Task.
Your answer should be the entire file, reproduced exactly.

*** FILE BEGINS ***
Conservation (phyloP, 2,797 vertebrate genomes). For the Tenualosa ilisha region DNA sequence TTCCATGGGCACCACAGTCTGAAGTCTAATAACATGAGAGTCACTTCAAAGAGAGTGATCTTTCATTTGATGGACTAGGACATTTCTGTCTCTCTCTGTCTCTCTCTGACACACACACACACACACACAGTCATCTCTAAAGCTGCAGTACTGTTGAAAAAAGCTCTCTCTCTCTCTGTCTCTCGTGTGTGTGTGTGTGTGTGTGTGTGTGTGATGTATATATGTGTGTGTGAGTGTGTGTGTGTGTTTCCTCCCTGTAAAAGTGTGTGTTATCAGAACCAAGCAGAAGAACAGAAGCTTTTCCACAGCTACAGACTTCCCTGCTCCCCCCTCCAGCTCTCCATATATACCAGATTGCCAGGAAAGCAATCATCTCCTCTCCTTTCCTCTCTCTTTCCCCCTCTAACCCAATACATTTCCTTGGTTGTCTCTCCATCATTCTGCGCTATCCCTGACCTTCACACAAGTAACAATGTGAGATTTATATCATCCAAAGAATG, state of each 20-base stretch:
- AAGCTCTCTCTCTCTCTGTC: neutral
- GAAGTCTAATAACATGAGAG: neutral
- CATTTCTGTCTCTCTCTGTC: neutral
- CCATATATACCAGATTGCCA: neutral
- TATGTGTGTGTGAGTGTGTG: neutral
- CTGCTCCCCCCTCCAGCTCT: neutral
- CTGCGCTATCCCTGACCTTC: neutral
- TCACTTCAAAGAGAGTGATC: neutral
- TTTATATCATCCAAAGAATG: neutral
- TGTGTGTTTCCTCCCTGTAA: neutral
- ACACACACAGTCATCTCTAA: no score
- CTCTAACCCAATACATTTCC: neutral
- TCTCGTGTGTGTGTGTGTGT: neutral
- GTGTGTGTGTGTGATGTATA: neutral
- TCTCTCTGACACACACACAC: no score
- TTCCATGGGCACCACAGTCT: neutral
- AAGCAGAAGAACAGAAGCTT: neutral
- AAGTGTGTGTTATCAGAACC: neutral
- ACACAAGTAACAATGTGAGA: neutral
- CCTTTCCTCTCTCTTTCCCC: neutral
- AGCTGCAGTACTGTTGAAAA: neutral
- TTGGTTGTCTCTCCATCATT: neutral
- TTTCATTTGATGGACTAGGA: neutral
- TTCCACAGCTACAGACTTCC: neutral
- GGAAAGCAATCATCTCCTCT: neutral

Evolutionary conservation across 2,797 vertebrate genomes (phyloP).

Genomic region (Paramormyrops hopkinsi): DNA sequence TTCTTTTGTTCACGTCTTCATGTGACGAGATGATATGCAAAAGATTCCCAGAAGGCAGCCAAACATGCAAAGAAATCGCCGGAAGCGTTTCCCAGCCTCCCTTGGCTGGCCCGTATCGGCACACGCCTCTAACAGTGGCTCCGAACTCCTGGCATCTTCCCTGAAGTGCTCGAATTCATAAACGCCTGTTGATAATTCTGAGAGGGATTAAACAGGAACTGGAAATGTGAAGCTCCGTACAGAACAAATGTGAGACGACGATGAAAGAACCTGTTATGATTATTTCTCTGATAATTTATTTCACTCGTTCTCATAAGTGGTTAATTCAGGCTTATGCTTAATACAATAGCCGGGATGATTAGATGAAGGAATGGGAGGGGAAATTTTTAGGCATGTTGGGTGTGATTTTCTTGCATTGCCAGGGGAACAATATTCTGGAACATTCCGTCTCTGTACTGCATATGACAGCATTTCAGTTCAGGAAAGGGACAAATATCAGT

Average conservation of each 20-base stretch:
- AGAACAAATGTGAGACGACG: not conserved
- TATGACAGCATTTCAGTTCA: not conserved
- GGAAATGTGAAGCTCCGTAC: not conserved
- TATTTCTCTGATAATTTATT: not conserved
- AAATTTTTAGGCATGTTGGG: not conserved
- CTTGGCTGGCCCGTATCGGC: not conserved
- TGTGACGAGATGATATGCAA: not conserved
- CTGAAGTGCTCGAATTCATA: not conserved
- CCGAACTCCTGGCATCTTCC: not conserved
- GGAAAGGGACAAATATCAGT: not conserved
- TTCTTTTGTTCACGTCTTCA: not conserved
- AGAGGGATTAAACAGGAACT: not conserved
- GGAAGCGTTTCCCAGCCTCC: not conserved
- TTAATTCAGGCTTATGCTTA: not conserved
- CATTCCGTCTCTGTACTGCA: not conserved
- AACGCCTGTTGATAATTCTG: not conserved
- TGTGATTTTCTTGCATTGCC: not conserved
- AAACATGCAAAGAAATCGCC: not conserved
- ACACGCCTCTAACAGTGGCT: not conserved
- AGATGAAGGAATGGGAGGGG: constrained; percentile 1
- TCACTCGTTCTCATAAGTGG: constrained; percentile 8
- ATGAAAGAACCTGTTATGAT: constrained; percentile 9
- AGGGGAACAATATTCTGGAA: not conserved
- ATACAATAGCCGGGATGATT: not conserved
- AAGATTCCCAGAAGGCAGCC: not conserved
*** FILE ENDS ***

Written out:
Conservation (phyloP, 2,797 vertebrate genomes). For the Tenualosa ilisha region DNA sequence TTCCATGGGCACCACAGTCTGAAGTCTAATAACATGAGAGTCACTTCAAAGAGAGTGATCTTTCATTTGATGGACTAGGACATTTCTGTCTCTCTCTGTCTCTCTCTGACACACACACACACACACACAGTCATCTCTAAAGCTGCAGTACTGTTGAAAAAAGCTCTCTCTCTCTCTGTCTCTCGTGTGTGTGTGTGTGTGTGTGTGTGTGTGATGTATATATGTGTGTGTGAGTGTGTGTGTGTGTTTCCTCCCTGTAAAAGTGTGTGTTATCAGAACCAAGCAGAAGAACAGAAGCTTTTCCACAGCTACAGACTTCCCTGCTCCCCCCTCCAGCTCTCCATATATACCAGATTGCCAGGAAAGCAATCATCTCCTCTCCTTTCCTCTCTCTTTCCCCCTCTAACCCAATACATTTCCTTGGTTGTCTCTCCATCATTCTGCGCTATCCCTGACCTTCACACAAGTAACAATGTGAGATTTATATCATCCAAAGAATG, state of each 20-base stretch:
- AAGCTCTCTCTCTCTCTGTC: neutral
- GAAGTCTAATAACATGAGAG: neutral
- CATTTCTGTCTCTCTCTGTC: neutral
- CCATATATACCAGATTGCCA: neutral
- TATGTGTGTGTGAGTGTGTG: neutral
- CTGCTCCCCCCTCCAGCTCT: neutral
- CTGCGCTATCCCTGACCTTC: neutral
- TCACTTCAAAGAGAGTGATC: neutral
- TTTATATCATCCAAAGAATG: neutral
- TGTGTGTTTCCTCCCTGTAA: neutral
- ACACACACAGTCATCTCTAA: no score
- CTCTAACCCAATACATTTCC: neutral
- TCTCGTGTGTGTGTGTGTGT: neutral
- GTGTGTGTGTGTGATGTATA: neutral
- TCTCTCTGACACACACACAC: no score
- TTCCATGGGCACCACAGTCT: neutral
- AAGCAGAAGAACAGAAGCTT: neutral
- AAGTGTGTGTTATCAGAACC: neutral
- ACACAAGTAACAATGTGAGA: neutral
- CCTTTCCTCTCTCTTTCCCC: neutral
- AGCTGCAGTACTGTTGAAAA: neutral
- TTGGTTGTCTCTCCATCATT: neutral
- TTTCATTTGATGGACTAGGA: neutral
- TTCCACAGCTACAGACTTCC: neutral
- GGAAAGCAATCATCTCCTCT: neutral

Evolutionary conservation across 2,797 vertebrate genomes (phyloP).

Genomic region (Paramormyrops hopkinsi): DNA sequence TTCTTTTGTTCACGTCTTCATGTGACGAGATGATATGCAAAAGATTCCCAGAAGGCAGCCAAACATGCAAAGAAATCGCCGGAAGCGTTTCCCAGCCTCCCTTGGCTGGCCCGTATCGGCACACGCCTCTAACAGTGGCTCCGAACTCCTGGCATCTTCCCTGAAGTGCTCGAATTCATAAACGCCTGTTGATAATTCTGAGAGGGATTAAACAGGAACTGGAAATGTGAAGCTCCGTACAGAACAAATGTGAGACGACGATGAAAGAACCTGTTATGATTATTTCTCTGATAATTTATTTCACTCGTTCTCATAAGTGGTTAATTCAGGCTTATGCTTAATACAATAGCCGGGATGATTAGATGAAGGAATGGGAGGGGAAATTTTTAGGCATGTTGGGTGTGATTTTCTTGCATTGCCAGGGGAACAATATTCTGGAACATTCCGTCTCTGTACTGCATATGACAGCATTTCAGTTCAGGAAAGGGACAAATATCAGT

Average conservation of each 20-base stretch:
- AGAACAAATGTGAGACGACG: not conserved
- TATGACAGCATTTCAGTTCA: not conserved
- GGAAATGTGAAGCTCCGTAC: not conserved
- TATTTCTCTGATAATTTATT: not conserved
- AAATTTTTAGGCATGTTGGG: not conserved
- CTTGGCTGGCCCGTATCGGC: not conserved
- TGTGACGAGATGATATGCAA: not conserved
- CTGAAGTGCTCGAATTCATA: not conserved
- CCGAACTCCTGGCATCTTCC: not conserved
- GGAAAGGGACAAATATCAGT: not conserved
- TTCTTTTGTTCACGTCTTCA: not conserved
- AGAGGGATTAAACAGGAACT: not conserved
- GGAAGCGTTTCCCAGCCTCC: not conserved
- TTAATTCAGGCTTATGCTTA: not conserved
- CATTCCGTCTCTGTACTGCA: not conserved
- AACGCCTGTTGATAATTCTG: not conserved
- TGTGATTTTCTTGCATTGCC: not conserved
- AAACATGCAAAGAAATCGCC: not conserved
- ACACGCCTCTAACAGTGGCT: not conserved
- AGATGAAGGAATGGGAGGGG: constrained; percentile 1
- TCACTCGTTCTCATAAGTGG: constrained; percentile 8
- ATGAAAGAACCTGTTATGAT: constrained; percentile 9
- AGGGGAACAATATTCTGGAA: not conserved
- ATACAATAGCCGGGATGATT: not conserved
- AAGATTCCCAGAAGGCAGCC: not conserved